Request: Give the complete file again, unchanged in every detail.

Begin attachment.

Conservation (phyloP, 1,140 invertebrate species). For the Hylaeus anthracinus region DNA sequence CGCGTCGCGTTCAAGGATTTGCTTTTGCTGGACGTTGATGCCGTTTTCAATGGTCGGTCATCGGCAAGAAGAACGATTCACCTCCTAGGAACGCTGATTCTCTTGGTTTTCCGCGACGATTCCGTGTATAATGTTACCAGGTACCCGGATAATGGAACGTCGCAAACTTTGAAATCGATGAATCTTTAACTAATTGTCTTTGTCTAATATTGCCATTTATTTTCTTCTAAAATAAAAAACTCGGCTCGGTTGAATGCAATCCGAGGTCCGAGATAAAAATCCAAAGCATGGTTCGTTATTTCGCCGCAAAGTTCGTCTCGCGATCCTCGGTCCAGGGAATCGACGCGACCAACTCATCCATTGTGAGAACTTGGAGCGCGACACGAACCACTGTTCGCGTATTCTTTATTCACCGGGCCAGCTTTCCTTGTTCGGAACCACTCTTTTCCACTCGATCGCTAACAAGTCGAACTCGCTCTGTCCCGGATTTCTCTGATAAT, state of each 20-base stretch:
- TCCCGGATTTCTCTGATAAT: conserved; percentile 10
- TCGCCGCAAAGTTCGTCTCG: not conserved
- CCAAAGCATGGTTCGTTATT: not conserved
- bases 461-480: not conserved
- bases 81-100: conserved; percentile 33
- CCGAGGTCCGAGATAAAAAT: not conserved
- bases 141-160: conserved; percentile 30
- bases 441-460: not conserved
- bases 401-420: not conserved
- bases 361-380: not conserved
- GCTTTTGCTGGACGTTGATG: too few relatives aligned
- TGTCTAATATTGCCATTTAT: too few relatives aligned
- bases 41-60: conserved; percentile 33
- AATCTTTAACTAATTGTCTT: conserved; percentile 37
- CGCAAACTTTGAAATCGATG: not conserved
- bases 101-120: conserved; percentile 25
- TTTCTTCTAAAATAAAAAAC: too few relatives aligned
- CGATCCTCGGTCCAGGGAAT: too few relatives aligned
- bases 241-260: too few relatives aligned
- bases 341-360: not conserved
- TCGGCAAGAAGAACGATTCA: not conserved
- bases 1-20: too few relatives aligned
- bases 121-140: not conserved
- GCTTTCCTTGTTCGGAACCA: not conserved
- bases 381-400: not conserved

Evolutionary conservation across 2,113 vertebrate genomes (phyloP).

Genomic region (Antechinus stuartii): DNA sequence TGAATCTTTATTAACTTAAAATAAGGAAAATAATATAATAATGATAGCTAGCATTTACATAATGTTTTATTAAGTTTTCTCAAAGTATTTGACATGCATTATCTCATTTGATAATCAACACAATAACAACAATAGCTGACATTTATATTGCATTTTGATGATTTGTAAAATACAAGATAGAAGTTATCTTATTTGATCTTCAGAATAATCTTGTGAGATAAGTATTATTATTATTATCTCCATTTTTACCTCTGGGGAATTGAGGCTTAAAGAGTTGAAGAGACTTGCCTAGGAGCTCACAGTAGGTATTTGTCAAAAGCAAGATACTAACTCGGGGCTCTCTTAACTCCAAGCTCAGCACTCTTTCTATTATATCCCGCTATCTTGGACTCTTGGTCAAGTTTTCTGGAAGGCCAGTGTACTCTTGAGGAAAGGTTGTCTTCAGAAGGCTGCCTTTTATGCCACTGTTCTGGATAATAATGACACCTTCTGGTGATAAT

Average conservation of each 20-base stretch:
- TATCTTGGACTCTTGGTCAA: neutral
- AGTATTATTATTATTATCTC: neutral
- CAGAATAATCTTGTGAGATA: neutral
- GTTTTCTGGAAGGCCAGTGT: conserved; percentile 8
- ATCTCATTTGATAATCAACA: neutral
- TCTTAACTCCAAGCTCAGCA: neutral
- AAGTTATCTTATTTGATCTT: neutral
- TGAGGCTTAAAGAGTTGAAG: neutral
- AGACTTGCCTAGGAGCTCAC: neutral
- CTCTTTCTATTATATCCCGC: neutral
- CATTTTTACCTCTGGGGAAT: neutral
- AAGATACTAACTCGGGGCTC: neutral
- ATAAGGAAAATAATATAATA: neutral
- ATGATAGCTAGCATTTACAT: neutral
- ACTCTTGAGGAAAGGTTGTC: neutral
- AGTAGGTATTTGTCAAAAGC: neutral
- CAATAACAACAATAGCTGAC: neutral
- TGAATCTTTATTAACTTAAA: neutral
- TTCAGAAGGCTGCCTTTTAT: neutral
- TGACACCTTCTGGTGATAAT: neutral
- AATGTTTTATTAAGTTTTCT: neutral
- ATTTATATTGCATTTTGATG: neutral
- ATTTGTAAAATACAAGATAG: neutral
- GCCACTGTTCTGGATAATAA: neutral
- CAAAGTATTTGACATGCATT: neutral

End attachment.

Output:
Conservation (phyloP, 1,140 invertebrate species). For the Hylaeus anthracinus region DNA sequence CGCGTCGCGTTCAAGGATTTGCTTTTGCTGGACGTTGATGCCGTTTTCAATGGTCGGTCATCGGCAAGAAGAACGATTCACCTCCTAGGAACGCTGATTCTCTTGGTTTTCCGCGACGATTCCGTGTATAATGTTACCAGGTACCCGGATAATGGAACGTCGCAAACTTTGAAATCGATGAATCTTTAACTAATTGTCTTTGTCTAATATTGCCATTTATTTTCTTCTAAAATAAAAAACTCGGCTCGGTTGAATGCAATCCGAGGTCCGAGATAAAAATCCAAAGCATGGTTCGTTATTTCGCCGCAAAGTTCGTCTCGCGATCCTCGGTCCAGGGAATCGACGCGACCAACTCATCCATTGTGAGAACTTGGAGCGCGACACGAACCACTGTTCGCGTATTCTTTATTCACCGGGCCAGCTTTCCTTGTTCGGAACCACTCTTTTCCACTCGATCGCTAACAAGTCGAACTCGCTCTGTCCCGGATTTCTCTGATAAT, state of each 20-base stretch:
- TCCCGGATTTCTCTGATAAT: conserved; percentile 10
- TCGCCGCAAAGTTCGTCTCG: not conserved
- CCAAAGCATGGTTCGTTATT: not conserved
- bases 461-480: not conserved
- bases 81-100: conserved; percentile 33
- CCGAGGTCCGAGATAAAAAT: not conserved
- bases 141-160: conserved; percentile 30
- bases 441-460: not conserved
- bases 401-420: not conserved
- bases 361-380: not conserved
- GCTTTTGCTGGACGTTGATG: too few relatives aligned
- TGTCTAATATTGCCATTTAT: too few relatives aligned
- bases 41-60: conserved; percentile 33
- AATCTTTAACTAATTGTCTT: conserved; percentile 37
- CGCAAACTTTGAAATCGATG: not conserved
- bases 101-120: conserved; percentile 25
- TTTCTTCTAAAATAAAAAAC: too few relatives aligned
- CGATCCTCGGTCCAGGGAAT: too few relatives aligned
- bases 241-260: too few relatives aligned
- bases 341-360: not conserved
- TCGGCAAGAAGAACGATTCA: not conserved
- bases 1-20: too few relatives aligned
- bases 121-140: not conserved
- GCTTTCCTTGTTCGGAACCA: not conserved
- bases 381-400: not conserved

Evolutionary conservation across 2,113 vertebrate genomes (phyloP).

Genomic region (Antechinus stuartii): DNA sequence TGAATCTTTATTAACTTAAAATAAGGAAAATAATATAATAATGATAGCTAGCATTTACATAATGTTTTATTAAGTTTTCTCAAAGTATTTGACATGCATTATCTCATTTGATAATCAACACAATAACAACAATAGCTGACATTTATATTGCATTTTGATGATTTGTAAAATACAAGATAGAAGTTATCTTATTTGATCTTCAGAATAATCTTGTGAGATAAGTATTATTATTATTATCTCCATTTTTACCTCTGGGGAATTGAGGCTTAAAGAGTTGAAGAGACTTGCCTAGGAGCTCACAGTAGGTATTTGTCAAAAGCAAGATACTAACTCGGGGCTCTCTTAACTCCAAGCTCAGCACTCTTTCTATTATATCCCGCTATCTTGGACTCTTGGTCAAGTTTTCTGGAAGGCCAGTGTACTCTTGAGGAAAGGTTGTCTTCAGAAGGCTGCCTTTTATGCCACTGTTCTGGATAATAATGACACCTTCTGGTGATAAT

Average conservation of each 20-base stretch:
- TATCTTGGACTCTTGGTCAA: neutral
- AGTATTATTATTATTATCTC: neutral
- CAGAATAATCTTGTGAGATA: neutral
- GTTTTCTGGAAGGCCAGTGT: conserved; percentile 8
- ATCTCATTTGATAATCAACA: neutral
- TCTTAACTCCAAGCTCAGCA: neutral
- AAGTTATCTTATTTGATCTT: neutral
- TGAGGCTTAAAGAGTTGAAG: neutral
- AGACTTGCCTAGGAGCTCAC: neutral
- CTCTTTCTATTATATCCCGC: neutral
- CATTTTTACCTCTGGGGAAT: neutral
- AAGATACTAACTCGGGGCTC: neutral
- ATAAGGAAAATAATATAATA: neutral
- ATGATAGCTAGCATTTACAT: neutral
- ACTCTTGAGGAAAGGTTGTC: neutral
- AGTAGGTATTTGTCAAAAGC: neutral
- CAATAACAACAATAGCTGAC: neutral
- TGAATCTTTATTAACTTAAA: neutral
- TTCAGAAGGCTGCCTTTTAT: neutral
- TGACACCTTCTGGTGATAAT: neutral
- AATGTTTTATTAAGTTTTCT: neutral
- ATTTATATTGCATTTTGATG: neutral
- ATTTGTAAAATACAAGATAG: neutral
- GCCACTGTTCTGGATAATAA: neutral
- CAAAGTATTTGACATGCATT: neutral